As for discipline, we have never tried the time-out thing but I agree with you that it sounds untenable.  If DD starts throwing food on the ground we take her food away explaining “Throwing your food on the ground tells me you are all done eating.” Basically, most “bad” toddler behavior falls into one of 2 categories 1) they are frustrated because they don’t know or cannot communicate what they want 2) they are pushing limits to see what happens and create a picture of the world they live in. We always address both. We tell DD what the rules are and we tell her what her behavior is communicating to us. We try to give her a chance to help us understand what is going on. This last part rarely works but I feel like it’s important for her to know we WANT to know what she thinks. Finally, if she has entered full melt-down mode I remove her from the situation. If that means leaving a full basket at Target and going to sit in the quiet car then that’s what we do. One time at the vet I was so frustrated I put her in the car and stepped outside to scream forgetting that I was in public. I really scared the vet assistants who came out of the office to make sure I was ok.

I think they key thing is to communicate clearly and consistently what the rules are and why they exist. The world is scary for toddlers and they need limits to feel secure but the way they discover what those limits really are is but pushing them to see what happens.

post #3 of 3
Thread Starter 

I really liked everything you said! Its good to keep your overall/ long-term parenting intention in mind when dealing with small, day-to-day crises! That is the challenge...

 

Your story of having to scream at the vet's totally hit home with me. It's admirable that you didn't want to do it in front of your daughter. I'm scared to do things in public b/c of how it looks, but its always better to do things for the sake of your child, and let others think what they will of you...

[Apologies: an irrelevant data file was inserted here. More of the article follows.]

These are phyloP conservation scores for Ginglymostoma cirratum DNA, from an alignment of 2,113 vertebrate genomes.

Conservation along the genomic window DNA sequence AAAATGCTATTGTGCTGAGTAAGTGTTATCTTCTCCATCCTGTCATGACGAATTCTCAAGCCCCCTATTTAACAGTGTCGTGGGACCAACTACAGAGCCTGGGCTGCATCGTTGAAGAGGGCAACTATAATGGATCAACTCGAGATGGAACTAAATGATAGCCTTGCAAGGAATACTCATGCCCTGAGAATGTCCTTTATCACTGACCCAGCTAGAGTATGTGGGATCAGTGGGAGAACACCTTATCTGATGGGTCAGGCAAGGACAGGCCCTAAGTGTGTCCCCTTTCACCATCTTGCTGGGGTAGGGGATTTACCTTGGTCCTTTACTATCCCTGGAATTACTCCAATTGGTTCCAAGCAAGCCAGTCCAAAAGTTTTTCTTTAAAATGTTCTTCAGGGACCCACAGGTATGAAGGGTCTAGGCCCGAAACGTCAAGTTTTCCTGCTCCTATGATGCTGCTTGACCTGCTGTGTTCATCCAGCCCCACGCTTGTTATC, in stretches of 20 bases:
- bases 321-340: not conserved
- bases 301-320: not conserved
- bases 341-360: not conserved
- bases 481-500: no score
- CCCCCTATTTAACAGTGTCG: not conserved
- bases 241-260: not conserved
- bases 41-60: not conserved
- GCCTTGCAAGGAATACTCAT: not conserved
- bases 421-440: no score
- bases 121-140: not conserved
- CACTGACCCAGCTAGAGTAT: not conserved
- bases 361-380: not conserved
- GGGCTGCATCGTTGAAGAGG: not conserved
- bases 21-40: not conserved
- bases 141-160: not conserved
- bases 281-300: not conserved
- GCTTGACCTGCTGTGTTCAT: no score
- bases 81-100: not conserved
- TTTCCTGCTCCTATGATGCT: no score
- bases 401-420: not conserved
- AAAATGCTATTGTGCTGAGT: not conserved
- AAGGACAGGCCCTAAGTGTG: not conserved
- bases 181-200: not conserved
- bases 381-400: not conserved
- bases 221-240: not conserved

I don't know if the toddler bed thing would work for us: we have one of those convertible cribs. I could easily take out one side of the railing and put in that half-rail gaurd. This might help b/c she is already trying to climb her way out, and has gotten her legs stuck between the bars several times...but do you close your daughter's door when you leave? This would be my only option, otherwise, she'd run into the hallway, and start trying to climb the other gate...But I'm worried that she would start banging her head or trying to climb furniture or pull curtains down on her head or something crazy that I can't predict!
 

Also to prep for Baby, I am trying to show Big Sis lots of love and give her lots of cuddles and hugs and let her know repeatedly that she is so loved and will never ever be replaced. I am praying that subcontiously, she received my message and that we can communicate easier. The hardest part in all this is keeping your patience when your toddler is dragging herself on the ground and crying for you to do something. When I've been given the grace to keep my cool, I have been rewarded with sudden compliance--like sudden;y she'll stop crying and dragging herself on the floor and come along instead of make me carry her. Distractions seem to be super helpful, always being willing to try something new and make her smile or laugh and forget about whatever is frustrating her.

 

Good luck to you!